Satellite Parts 3D Printed On ISS Deployed in Functioning Satellite

In-space manufacturing continues to drive progress for satellite development and beyond

3D Printed CubeSat Components on ISS
The MakerSat-1 structure was printed in 2017 aboard ISS by the MIS Additive Manufacturing Facility.

Last month, the MakerSat-1 CubeSat, which is made of parts 3D printed aboard the International Space Station (ISS), was released alongside other experimental nanosatellites from a Northrop Grumman Cygnus craft. 

MakerSat-1, a CubeSat designed by Northwest Nazarene University (NNU) students, was printed and assembled by astronauts on orbit. The satellite’s frame was 3D printed on the ISS in 2017 by the Made In Space Additive Manufacturing Facility (AMF). The mission is the first demonstration of an object 3D printed in orbit being implemented into a functioning satellite.

MakerSat-1 will provide important insight into how radiation in space affects the durability of 3D printed plastic. The nanosatellite began sending data to ground teams shortly after its release.

The NNU team is thankful that after persevering for five years, the MakerSat-1 additively in-space manufactured CubeSat, with parts that were 3D-printed by Made In Space, is performing well in its orbital polymer science mission!  It is exciting to open the door to future additively-manufactured spacecraft and space structures.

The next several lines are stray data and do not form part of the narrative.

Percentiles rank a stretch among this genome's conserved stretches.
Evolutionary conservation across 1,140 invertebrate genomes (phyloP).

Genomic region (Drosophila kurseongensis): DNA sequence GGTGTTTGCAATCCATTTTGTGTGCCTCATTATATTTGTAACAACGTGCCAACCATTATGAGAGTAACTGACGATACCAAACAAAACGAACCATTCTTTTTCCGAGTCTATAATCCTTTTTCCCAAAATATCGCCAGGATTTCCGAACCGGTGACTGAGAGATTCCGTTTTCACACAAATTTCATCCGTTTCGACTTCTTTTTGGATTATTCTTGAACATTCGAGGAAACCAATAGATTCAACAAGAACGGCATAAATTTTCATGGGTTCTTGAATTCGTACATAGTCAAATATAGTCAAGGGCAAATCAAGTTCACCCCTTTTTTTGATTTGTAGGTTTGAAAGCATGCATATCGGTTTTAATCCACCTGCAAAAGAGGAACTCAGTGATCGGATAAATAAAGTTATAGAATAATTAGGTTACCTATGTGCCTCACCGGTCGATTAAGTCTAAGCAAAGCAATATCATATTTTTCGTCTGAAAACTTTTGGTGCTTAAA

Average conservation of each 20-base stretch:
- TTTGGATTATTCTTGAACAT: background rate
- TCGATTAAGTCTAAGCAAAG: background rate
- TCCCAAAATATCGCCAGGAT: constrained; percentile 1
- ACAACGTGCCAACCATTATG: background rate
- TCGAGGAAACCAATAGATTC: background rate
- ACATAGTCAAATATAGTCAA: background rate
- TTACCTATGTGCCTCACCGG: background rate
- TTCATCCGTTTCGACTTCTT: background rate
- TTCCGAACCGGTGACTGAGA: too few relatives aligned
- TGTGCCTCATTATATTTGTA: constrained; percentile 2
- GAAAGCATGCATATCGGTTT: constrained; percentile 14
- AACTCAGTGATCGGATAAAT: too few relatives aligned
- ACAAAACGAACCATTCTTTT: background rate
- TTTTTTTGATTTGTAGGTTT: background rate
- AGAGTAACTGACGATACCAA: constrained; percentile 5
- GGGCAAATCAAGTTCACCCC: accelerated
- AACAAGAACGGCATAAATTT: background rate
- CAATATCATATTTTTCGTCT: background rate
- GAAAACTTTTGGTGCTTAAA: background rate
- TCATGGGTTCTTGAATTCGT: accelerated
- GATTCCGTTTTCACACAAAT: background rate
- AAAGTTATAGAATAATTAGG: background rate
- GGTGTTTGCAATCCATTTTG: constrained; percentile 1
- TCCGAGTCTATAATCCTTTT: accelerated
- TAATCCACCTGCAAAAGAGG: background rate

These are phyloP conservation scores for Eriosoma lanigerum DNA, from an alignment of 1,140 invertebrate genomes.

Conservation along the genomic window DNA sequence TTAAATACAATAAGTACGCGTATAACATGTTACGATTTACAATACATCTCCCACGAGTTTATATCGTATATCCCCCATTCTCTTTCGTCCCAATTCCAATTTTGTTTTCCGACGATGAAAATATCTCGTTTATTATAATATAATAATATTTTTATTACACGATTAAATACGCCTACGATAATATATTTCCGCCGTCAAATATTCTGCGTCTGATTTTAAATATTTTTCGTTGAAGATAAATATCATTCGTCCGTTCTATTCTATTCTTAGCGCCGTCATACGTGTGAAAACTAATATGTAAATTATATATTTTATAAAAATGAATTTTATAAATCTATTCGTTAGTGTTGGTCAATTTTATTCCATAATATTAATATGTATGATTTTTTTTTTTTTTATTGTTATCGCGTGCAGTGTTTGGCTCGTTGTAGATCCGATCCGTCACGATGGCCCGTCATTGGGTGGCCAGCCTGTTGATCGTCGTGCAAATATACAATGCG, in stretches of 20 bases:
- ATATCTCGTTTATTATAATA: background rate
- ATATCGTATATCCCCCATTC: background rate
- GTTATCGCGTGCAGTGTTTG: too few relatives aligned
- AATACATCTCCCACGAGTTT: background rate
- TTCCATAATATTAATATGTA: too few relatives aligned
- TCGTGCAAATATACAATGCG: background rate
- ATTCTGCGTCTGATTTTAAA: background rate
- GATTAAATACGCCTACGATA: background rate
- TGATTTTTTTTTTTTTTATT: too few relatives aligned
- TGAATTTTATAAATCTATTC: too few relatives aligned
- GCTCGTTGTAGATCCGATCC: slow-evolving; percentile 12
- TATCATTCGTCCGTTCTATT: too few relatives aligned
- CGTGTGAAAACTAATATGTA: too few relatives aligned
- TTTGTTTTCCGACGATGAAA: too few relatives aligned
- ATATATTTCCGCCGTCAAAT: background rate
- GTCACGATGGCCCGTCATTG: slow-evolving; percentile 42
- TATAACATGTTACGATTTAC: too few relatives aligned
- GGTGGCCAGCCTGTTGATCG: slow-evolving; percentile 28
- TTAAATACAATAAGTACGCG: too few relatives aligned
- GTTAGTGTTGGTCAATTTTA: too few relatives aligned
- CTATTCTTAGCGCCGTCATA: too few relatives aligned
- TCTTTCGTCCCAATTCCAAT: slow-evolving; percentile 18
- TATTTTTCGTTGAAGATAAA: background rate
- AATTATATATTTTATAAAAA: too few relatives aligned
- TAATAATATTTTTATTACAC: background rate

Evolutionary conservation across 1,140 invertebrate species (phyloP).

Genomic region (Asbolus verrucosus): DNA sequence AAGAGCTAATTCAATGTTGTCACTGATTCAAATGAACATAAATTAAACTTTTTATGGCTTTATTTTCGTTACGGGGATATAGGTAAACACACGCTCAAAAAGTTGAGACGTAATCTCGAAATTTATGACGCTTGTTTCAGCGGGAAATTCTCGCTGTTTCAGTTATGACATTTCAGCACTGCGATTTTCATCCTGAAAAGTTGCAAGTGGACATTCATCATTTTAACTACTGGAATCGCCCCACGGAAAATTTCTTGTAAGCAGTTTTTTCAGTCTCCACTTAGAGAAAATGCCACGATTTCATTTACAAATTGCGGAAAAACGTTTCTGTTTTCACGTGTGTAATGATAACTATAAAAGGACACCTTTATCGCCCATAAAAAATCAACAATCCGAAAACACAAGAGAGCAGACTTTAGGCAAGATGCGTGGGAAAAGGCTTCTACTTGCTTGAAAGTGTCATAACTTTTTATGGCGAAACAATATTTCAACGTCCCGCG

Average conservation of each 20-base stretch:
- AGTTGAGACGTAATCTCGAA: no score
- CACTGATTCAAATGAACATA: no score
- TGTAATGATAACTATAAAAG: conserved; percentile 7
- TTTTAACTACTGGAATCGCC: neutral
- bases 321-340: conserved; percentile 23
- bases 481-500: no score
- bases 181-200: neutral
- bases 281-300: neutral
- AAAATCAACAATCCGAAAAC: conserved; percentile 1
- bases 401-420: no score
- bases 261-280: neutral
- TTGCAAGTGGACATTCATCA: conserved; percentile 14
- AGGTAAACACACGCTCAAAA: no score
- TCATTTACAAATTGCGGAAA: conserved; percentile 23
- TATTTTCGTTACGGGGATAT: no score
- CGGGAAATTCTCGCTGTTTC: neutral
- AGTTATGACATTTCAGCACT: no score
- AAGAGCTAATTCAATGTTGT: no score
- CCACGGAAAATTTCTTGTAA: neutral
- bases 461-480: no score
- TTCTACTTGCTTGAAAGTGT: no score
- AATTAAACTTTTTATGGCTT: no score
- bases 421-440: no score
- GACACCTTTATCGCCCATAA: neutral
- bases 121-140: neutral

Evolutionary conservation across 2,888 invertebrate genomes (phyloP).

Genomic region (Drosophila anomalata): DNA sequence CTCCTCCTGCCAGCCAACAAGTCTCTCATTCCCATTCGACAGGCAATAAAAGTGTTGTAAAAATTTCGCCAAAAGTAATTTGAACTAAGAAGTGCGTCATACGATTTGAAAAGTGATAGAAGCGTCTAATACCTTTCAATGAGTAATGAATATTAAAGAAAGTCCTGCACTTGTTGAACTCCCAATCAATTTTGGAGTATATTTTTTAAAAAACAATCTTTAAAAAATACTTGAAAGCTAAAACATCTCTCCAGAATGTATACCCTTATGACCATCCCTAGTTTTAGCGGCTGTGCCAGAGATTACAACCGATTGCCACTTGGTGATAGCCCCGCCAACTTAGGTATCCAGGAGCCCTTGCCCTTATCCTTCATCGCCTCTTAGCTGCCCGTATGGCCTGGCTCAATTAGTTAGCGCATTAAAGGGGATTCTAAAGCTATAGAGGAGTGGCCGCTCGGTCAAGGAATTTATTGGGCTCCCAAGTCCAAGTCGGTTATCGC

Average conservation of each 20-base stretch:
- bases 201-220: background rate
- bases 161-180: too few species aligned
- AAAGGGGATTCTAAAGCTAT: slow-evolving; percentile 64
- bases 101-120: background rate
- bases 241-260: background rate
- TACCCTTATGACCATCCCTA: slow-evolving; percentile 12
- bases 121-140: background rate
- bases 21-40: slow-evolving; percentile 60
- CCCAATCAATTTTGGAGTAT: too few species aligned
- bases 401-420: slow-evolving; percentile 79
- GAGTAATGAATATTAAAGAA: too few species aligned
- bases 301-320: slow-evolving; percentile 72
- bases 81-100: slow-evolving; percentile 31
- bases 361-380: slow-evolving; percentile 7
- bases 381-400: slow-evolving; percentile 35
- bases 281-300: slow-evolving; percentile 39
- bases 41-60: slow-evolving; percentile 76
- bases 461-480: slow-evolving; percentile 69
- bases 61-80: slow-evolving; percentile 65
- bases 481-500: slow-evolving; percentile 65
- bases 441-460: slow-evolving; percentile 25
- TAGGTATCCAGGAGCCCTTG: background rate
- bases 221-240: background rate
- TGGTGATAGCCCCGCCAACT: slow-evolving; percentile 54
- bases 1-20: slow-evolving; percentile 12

Stephen Parke, Lead Principal Investigator

This is not the first time NNU and MIS have worked together. MakerSat-0, the precursor to MakerSat-1, was launched in November 2017 and collected real-time data on the space environment’s effect on 3D printed polymer materials. Studying the degradation of these materials in space could inform decisions about materials to use for manufacturing larger structures in the future. 

The MakerSat-1 CubeSat, photo courtesy Stephen Parke, NNU

Adding value through additive manufacturing

As seen with the MakerSat-1 mission, AMF is able to manufacture the structural frame of CubeSats in space. Once additional hardware components arrive at ISS, CubeSats can be assembled quickly by astronauts before the devices are deployed. MIS is developing new capabilities that would enable printing of electronics on orbit,  alleviating the need for those CubeSat components to be launched. 

3D printing in space enables customization and printing on-demand, features that can solve many of the challenges faced by deep space exploration missions, both short and long-term.  AMF reduces the wait time for mission critical assets from months to hours. It also eliminates the need for a rocket to transport, lowering mission cost. 

A critical asset for deep space exploration

The value of on-orbit manufacturing for space exploration has been demonstrated for the past six years on the International Space Station with MIS partnering with NASA to lead this innovation. MakerSat-1 is another example of how 3D printing on orbit can be used to create and optimize additional assets. Additionally, medical devices, replacement parts and other objects have all been printed on the space station, further validating the necessity of 3D printing capabilities for exploration missions.

As we venture further away from low Earth orbit, to destinations like the Moon and Mars , local manufacturing will be an increasingly important component of mission design and infrastructure to mitigate risk, maximize resource utilization and make missions safer and more cost-effective. The adaptability of the current manufacturing capabilities on ISS is a positive indicator of how these technologies can augment new infrastructure and platforms to enable sustainable exploration.

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